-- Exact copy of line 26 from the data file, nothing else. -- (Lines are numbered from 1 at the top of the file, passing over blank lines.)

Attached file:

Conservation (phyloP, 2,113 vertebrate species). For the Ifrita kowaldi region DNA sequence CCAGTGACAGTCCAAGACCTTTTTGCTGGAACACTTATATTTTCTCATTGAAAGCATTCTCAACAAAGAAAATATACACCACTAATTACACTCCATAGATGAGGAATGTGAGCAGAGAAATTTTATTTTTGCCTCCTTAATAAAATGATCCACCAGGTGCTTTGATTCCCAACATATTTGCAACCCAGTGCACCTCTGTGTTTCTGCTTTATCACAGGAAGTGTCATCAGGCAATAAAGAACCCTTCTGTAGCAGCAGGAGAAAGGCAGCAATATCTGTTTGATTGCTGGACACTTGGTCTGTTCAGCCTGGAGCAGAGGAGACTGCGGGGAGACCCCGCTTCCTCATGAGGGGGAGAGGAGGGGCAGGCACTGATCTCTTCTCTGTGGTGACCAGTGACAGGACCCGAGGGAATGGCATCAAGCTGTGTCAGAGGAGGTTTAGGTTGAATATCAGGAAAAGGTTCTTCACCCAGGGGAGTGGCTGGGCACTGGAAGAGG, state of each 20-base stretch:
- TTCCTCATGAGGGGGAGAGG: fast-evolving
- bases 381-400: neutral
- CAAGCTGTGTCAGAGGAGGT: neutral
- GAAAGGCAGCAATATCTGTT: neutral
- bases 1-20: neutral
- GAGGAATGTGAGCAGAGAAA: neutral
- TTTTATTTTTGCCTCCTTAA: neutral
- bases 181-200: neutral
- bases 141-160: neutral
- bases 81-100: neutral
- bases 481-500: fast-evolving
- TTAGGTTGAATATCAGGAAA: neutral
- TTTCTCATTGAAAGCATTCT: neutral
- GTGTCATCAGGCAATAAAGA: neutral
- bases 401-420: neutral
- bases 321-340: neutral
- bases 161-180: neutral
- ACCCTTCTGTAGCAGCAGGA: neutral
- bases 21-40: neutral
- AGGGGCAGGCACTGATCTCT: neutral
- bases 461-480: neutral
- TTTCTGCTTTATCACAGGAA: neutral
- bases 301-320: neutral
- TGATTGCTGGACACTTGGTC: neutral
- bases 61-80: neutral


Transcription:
- bases 61-80: neutral